Experts are warning this hurricane season could be one of the most active ever recorded.
The National Oceanic and Atmospheric Administration in an updated forecast on Thursday said it's anticipating a potentially "extremely active" Atlantic hurricane season in 2020, with somewhere between 19 and 25 named storms, CNN reports.
As the NOAA notes, the Atlantic hurricane season that started in June and ends on Nov. 30 is "off to a rapid pace" with nine named storms already, whereas "historically, only two named storms form on average by early August," and there are usually an average of 12 named storms during a season. The NOAA's forecast suggests that of the up to 25 named storms, between seven and 11 will become hurricanes, and between three and six will be "major" hurricanes during a season that could be "one of the busiest on record."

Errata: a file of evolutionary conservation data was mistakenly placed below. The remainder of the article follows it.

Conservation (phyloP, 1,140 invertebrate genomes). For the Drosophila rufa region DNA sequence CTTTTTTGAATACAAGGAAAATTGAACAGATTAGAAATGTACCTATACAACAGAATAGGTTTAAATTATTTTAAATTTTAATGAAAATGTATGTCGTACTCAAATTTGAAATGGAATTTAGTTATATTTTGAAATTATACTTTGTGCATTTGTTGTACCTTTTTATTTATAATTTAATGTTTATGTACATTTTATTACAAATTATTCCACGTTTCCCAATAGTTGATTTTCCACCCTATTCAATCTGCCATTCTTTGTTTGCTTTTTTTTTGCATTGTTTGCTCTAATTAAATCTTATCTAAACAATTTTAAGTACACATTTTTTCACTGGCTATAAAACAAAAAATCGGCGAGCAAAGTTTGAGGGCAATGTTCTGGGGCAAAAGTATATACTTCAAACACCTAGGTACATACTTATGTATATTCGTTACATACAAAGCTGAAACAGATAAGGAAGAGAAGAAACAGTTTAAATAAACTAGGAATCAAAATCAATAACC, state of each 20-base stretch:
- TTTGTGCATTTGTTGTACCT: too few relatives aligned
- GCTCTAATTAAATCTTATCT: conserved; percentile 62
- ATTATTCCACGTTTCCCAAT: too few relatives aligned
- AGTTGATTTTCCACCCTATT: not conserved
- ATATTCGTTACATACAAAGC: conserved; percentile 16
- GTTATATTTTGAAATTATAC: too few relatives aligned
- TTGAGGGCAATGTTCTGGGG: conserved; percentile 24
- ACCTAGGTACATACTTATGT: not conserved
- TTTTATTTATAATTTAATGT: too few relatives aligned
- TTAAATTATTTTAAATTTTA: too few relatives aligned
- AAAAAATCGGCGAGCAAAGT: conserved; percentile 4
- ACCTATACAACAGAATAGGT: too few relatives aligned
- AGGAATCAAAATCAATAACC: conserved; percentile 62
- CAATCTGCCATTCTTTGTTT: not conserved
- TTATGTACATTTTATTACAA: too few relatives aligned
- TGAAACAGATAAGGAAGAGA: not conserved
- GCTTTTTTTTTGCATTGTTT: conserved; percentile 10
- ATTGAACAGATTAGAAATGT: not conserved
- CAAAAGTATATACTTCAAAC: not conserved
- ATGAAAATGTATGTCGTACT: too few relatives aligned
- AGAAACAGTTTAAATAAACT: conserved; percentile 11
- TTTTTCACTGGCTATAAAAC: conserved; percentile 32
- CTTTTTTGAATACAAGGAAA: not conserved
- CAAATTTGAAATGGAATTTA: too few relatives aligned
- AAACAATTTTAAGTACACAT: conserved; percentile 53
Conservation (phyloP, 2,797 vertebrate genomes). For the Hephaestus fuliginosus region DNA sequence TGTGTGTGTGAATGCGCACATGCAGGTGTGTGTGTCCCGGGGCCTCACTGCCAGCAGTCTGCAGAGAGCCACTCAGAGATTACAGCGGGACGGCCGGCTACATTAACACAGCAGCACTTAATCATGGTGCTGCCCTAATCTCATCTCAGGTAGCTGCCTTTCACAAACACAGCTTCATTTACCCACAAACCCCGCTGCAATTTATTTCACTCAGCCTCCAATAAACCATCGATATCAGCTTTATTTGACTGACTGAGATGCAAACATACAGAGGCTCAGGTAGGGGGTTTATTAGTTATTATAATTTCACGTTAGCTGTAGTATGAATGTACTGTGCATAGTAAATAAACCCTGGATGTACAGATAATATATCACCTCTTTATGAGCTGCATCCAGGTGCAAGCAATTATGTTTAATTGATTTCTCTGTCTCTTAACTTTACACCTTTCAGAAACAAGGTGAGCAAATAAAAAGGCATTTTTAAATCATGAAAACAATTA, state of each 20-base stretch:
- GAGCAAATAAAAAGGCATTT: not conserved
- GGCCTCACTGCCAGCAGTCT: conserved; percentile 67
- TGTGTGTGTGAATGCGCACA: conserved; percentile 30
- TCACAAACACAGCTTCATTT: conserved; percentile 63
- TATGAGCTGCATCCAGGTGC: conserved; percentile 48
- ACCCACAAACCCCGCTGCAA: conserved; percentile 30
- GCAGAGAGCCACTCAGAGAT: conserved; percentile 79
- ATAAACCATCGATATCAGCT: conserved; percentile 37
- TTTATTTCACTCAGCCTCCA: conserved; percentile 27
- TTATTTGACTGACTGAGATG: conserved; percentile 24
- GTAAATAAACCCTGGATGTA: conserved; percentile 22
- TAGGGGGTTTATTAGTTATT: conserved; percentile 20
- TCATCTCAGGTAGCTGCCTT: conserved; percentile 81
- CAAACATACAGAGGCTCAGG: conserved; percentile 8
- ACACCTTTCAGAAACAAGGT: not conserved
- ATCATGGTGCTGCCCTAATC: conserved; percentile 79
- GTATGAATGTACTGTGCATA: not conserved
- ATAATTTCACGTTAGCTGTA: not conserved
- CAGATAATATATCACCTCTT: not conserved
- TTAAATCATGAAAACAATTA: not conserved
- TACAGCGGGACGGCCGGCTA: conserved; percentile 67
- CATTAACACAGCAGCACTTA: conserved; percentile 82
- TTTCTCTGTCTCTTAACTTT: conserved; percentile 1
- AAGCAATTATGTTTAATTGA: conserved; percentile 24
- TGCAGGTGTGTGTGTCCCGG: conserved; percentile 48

"This year, we expect more, stronger, and longer-lived storms than average," Gerry Bell, the NOAA Climate Prediction Center's lead seasonal hurricane forecaster, said in a statement. Bell also told The New York Times that "we've never forecast up to 25 named storms before."
This projection by the NOAA comes after Isaias, which made landfall as a hurricane in North Carolina before being downgraded into a tropical storm, left at least nine people dead and knocked out power for millions.